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Christian Aid Society Cemetery

by | Mar 17, 2018 | Bottom Left Box, Davidson History, News

The vehicle crashed through the split rail fence to exit the cemetery.

On March 7, a speeding car did considerable damage to the Christian Aid Society Cemetery on Ridge Road in Davidson. At least three headstones were knocked over and several others, as well as the fence, were damaged.

After making a loop through the cemetery, the vehicle struck several additional grave markers along the fence line before exiting the cemetery.

Many Davidsonians know little about this small peaceful cemetery, tucked away behind the baseball field adjoining Davidson College. It was organized by the Christian Aid Society, a group of members of Davidson’s African American churches, around 1905. Although the cemetery adjoins the property of Davidson College, the land does not belong to the college but was acquired from prominent businessman and Davidson mayor, J. Lee Sloan. Although the cemetery was originally used as a burial place for Davidson’s African Americans, it is now open to anyone. Members of the Christian Aid Society receive discounted services, but others can request burial contingent on the approval of the society’s board.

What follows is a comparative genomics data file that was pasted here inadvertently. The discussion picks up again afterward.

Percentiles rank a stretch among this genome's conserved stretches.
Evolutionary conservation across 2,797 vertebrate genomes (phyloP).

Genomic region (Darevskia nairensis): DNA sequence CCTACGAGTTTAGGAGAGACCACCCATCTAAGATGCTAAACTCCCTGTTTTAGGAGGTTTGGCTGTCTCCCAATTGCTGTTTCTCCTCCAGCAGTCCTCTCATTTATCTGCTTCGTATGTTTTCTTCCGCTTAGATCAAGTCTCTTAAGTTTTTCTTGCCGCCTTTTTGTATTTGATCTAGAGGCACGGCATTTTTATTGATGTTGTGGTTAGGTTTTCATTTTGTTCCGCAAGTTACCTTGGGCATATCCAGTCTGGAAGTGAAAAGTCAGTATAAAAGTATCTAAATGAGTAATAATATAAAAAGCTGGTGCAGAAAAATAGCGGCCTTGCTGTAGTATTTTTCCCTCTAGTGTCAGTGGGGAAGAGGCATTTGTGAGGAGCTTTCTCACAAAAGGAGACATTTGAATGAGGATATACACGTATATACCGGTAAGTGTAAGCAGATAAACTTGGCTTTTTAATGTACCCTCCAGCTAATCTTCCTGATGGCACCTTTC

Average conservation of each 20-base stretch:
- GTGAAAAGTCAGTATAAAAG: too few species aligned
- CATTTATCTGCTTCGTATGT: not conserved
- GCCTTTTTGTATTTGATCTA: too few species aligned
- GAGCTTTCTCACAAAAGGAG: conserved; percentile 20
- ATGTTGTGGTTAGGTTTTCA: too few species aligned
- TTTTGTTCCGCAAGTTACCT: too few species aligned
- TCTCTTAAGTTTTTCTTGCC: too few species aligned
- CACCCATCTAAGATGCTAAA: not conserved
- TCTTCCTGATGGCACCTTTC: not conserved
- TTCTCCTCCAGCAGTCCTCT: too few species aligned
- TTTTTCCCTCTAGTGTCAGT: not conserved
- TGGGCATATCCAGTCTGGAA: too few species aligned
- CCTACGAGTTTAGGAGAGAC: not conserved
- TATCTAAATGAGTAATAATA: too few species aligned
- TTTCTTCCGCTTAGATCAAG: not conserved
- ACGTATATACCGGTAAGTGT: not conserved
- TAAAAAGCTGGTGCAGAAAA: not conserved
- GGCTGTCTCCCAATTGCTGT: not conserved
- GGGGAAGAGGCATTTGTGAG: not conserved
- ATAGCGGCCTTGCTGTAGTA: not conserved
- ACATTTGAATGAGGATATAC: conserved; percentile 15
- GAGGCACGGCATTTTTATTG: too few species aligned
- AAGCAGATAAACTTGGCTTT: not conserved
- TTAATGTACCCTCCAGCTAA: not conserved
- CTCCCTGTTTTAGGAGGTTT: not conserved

There were several headstones damaged in the accident, one of which memorialized Ollie Espie Houston, son of prominent citizen Logan Espie Houston. Another was that of Enoch Donaldson, who died in 1962 at the age of 94. He was a longtime employee of Davidson College, and his headstone was put up by “his friends of the faculty and trustees.” He himself was born shortly after the Civil War, but there are several others who were born in the time of slavery. Among them are Enoch’s father, Tobe Houston, who was born in 1835 and died in 1915, along with Enoch’s brother Ephriam Houston (born 1862). A number of other former slaves are buried there, including Monroe Hiram Byers (1862-1924),Claude Eas (1851-1924), William F. Falls (born in 1855), Mary E. Torrence Falls (1864-1928), Adeline Osborne (1845-1915), Alex Osborne (1832-1912), Hiram Potts (c1842-1917), Charles Torrence (1846-1928), Lee Solomon Torrence (1860-1928), and Margaret Davidson Torrence (1861-1952).

The headstone of Robert L. White (1919-1968), a veteran of World War II, was also damaged.  White is one of many veterans buried in the cemetery. According to an examination of the cemetery’s headstones, there are two veterans of World War I, twelve veterans of World War II, two Korean War veterans, and one veteran of the Vietnam War. Six other men served in the military, but their tombstones don’t indicate in which war they served. On Memorial Day 2014, Davidson resident Bryan Hall spearheaded an effort to mark the graves of all the veterans in the cemetery. This tradition has continued.

The Christian Aid Society Cemetery serves not only as a resting place, but is emblematic of the lives of African Americans in and around Davidson from the time of slavery through their brave service to their country. The Society is in need of contributions to defray the cost of repairs.  Those wishing to contribute may write a check to the Christian Aid Society and mail it to Davidson Christian Aid Society, PO Box 1323, Davidson NC 28036.

Nancy Griffith

Nancy Griffith lived in Davidson from 1979 until 1989.  She is the author of numerous books and articles on Arkansas and South Carolina history.  She is the author of "Ada Jenkins: The Heart of the Matter," a history of the Ada Jenkins school and center.

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